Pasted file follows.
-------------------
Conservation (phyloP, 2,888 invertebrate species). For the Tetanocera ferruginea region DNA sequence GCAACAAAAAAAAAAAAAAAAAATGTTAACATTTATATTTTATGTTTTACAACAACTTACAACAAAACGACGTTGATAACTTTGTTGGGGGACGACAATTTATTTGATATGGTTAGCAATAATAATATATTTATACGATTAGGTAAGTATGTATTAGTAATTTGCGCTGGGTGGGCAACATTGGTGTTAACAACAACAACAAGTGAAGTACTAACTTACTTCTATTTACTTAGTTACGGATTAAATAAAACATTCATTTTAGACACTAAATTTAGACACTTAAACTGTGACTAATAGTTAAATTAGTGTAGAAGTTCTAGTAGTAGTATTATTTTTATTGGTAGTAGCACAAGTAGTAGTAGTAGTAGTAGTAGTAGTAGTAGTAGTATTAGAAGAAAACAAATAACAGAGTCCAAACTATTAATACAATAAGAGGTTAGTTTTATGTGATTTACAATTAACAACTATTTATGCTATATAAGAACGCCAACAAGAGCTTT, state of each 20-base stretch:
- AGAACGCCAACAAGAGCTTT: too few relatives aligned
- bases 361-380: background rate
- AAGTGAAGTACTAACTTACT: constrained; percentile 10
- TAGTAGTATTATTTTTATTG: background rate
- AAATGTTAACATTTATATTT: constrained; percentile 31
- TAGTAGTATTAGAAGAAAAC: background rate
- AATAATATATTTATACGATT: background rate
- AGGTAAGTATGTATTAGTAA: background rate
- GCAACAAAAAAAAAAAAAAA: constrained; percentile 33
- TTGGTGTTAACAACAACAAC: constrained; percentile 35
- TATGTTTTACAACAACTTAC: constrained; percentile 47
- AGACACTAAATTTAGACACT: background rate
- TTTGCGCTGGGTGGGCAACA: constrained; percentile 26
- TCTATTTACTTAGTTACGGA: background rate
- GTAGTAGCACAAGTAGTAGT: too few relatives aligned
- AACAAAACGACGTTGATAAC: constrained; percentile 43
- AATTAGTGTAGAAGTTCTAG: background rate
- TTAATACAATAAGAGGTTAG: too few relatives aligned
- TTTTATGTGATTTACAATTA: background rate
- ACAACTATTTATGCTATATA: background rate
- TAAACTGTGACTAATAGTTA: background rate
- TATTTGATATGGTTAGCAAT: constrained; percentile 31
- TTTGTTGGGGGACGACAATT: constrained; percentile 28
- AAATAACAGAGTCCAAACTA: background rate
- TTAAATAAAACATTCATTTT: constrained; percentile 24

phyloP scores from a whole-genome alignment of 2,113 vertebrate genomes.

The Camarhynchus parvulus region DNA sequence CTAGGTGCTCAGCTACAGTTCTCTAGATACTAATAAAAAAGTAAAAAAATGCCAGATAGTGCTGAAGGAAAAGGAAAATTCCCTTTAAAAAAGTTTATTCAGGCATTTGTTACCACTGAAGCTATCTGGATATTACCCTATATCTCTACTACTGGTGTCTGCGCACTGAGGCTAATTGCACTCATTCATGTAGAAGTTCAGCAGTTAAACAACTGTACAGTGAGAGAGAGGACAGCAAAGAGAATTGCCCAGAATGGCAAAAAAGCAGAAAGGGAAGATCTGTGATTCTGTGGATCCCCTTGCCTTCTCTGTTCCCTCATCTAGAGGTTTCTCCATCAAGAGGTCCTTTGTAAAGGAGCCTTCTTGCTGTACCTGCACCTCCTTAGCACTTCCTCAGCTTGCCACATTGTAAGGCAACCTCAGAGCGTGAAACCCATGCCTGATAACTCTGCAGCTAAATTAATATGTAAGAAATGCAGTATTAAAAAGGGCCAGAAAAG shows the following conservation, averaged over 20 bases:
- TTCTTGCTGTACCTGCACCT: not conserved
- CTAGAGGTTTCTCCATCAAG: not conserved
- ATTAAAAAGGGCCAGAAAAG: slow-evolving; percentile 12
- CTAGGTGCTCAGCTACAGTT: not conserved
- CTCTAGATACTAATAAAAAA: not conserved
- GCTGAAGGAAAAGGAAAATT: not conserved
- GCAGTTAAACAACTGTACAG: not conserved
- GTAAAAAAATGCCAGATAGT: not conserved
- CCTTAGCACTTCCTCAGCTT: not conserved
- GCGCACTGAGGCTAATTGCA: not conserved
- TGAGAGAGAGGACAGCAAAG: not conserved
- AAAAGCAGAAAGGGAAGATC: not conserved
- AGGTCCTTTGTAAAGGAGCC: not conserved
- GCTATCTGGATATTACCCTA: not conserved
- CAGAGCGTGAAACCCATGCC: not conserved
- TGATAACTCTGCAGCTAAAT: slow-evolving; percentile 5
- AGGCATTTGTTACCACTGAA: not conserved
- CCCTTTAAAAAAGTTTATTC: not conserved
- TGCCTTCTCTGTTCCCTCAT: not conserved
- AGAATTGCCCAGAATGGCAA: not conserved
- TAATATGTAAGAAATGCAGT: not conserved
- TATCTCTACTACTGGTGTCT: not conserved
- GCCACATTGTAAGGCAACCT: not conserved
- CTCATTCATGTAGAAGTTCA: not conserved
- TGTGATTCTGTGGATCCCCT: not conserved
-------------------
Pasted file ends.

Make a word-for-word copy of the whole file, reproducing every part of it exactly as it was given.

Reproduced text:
Conservation (phyloP, 2,888 invertebrate species). For the Tetanocera ferruginea region DNA sequence GCAACAAAAAAAAAAAAAAAAAATGTTAACATTTATATTTTATGTTTTACAACAACTTACAACAAAACGACGTTGATAACTTTGTTGGGGGACGACAATTTATTTGATATGGTTAGCAATAATAATATATTTATACGATTAGGTAAGTATGTATTAGTAATTTGCGCTGGGTGGGCAACATTGGTGTTAACAACAACAACAAGTGAAGTACTAACTTACTTCTATTTACTTAGTTACGGATTAAATAAAACATTCATTTTAGACACTAAATTTAGACACTTAAACTGTGACTAATAGTTAAATTAGTGTAGAAGTTCTAGTAGTAGTATTATTTTTATTGGTAGTAGCACAAGTAGTAGTAGTAGTAGTAGTAGTAGTAGTAGTAGTATTAGAAGAAAACAAATAACAGAGTCCAAACTATTAATACAATAAGAGGTTAGTTTTATGTGATTTACAATTAACAACTATTTATGCTATATAAGAACGCCAACAAGAGCTTT, state of each 20-base stretch:
- AGAACGCCAACAAGAGCTTT: too few relatives aligned
- bases 361-380: background rate
- AAGTGAAGTACTAACTTACT: constrained; percentile 10
- TAGTAGTATTATTTTTATTG: background rate
- AAATGTTAACATTTATATTT: constrained; percentile 31
- TAGTAGTATTAGAAGAAAAC: background rate
- AATAATATATTTATACGATT: background rate
- AGGTAAGTATGTATTAGTAA: background rate
- GCAACAAAAAAAAAAAAAAA: constrained; percentile 33
- TTGGTGTTAACAACAACAAC: constrained; percentile 35
- TATGTTTTACAACAACTTAC: constrained; percentile 47
- AGACACTAAATTTAGACACT: background rate
- TTTGCGCTGGGTGGGCAACA: constrained; percentile 26
- TCTATTTACTTAGTTACGGA: background rate
- GTAGTAGCACAAGTAGTAGT: too few relatives aligned
- AACAAAACGACGTTGATAAC: constrained; percentile 43
- AATTAGTGTAGAAGTTCTAG: background rate
- TTAATACAATAAGAGGTTAG: too few relatives aligned
- TTTTATGTGATTTACAATTA: background rate
- ACAACTATTTATGCTATATA: background rate
- TAAACTGTGACTAATAGTTA: background rate
- TATTTGATATGGTTAGCAAT: constrained; percentile 31
- TTTGTTGGGGGACGACAATT: constrained; percentile 28
- AAATAACAGAGTCCAAACTA: background rate
- TTAAATAAAACATTCATTTT: constrained; percentile 24

phyloP scores from a whole-genome alignment of 2,113 vertebrate genomes.

The Camarhynchus parvulus region DNA sequence CTAGGTGCTCAGCTACAGTTCTCTAGATACTAATAAAAAAGTAAAAAAATGCCAGATAGTGCTGAAGGAAAAGGAAAATTCCCTTTAAAAAAGTTTATTCAGGCATTTGTTACCACTGAAGCTATCTGGATATTACCCTATATCTCTACTACTGGTGTCTGCGCACTGAGGCTAATTGCACTCATTCATGTAGAAGTTCAGCAGTTAAACAACTGTACAGTGAGAGAGAGGACAGCAAAGAGAATTGCCCAGAATGGCAAAAAAGCAGAAAGGGAAGATCTGTGATTCTGTGGATCCCCTTGCCTTCTCTGTTCCCTCATCTAGAGGTTTCTCCATCAAGAGGTCCTTTGTAAAGGAGCCTTCTTGCTGTACCTGCACCTCCTTAGCACTTCCTCAGCTTGCCACATTGTAAGGCAACCTCAGAGCGTGAAACCCATGCCTGATAACTCTGCAGCTAAATTAATATGTAAGAAATGCAGTATTAAAAAGGGCCAGAAAAG shows the following conservation, averaged over 20 bases:
- TTCTTGCTGTACCTGCACCT: not conserved
- CTAGAGGTTTCTCCATCAAG: not conserved
- ATTAAAAAGGGCCAGAAAAG: slow-evolving; percentile 12
- CTAGGTGCTCAGCTACAGTT: not conserved
- CTCTAGATACTAATAAAAAA: not conserved
- GCTGAAGGAAAAGGAAAATT: not conserved
- GCAGTTAAACAACTGTACAG: not conserved
- GTAAAAAAATGCCAGATAGT: not conserved
- CCTTAGCACTTCCTCAGCTT: not conserved
- GCGCACTGAGGCTAATTGCA: not conserved
- TGAGAGAGAGGACAGCAAAG: not conserved
- AAAAGCAGAAAGGGAAGATC: not conserved
- AGGTCCTTTGTAAAGGAGCC: not conserved
- GCTATCTGGATATTACCCTA: not conserved
- CAGAGCGTGAAACCCATGCC: not conserved
- TGATAACTCTGCAGCTAAAT: slow-evolving; percentile 5
- AGGCATTTGTTACCACTGAA: not conserved
- CCCTTTAAAAAAGTTTATTC: not conserved
- TGCCTTCTCTGTTCCCTCAT: not conserved
- AGAATTGCCCAGAATGGCAA: not conserved
- TAATATGTAAGAAATGCAGT: not conserved
- TATCTCTACTACTGGTGTCT: not conserved
- GCCACATTGTAAGGCAACCT: not conserved
- CTCATTCATGTAGAAGTTCA: not conserved
- TGTGATTCTGTGGATCCCCT: not conserved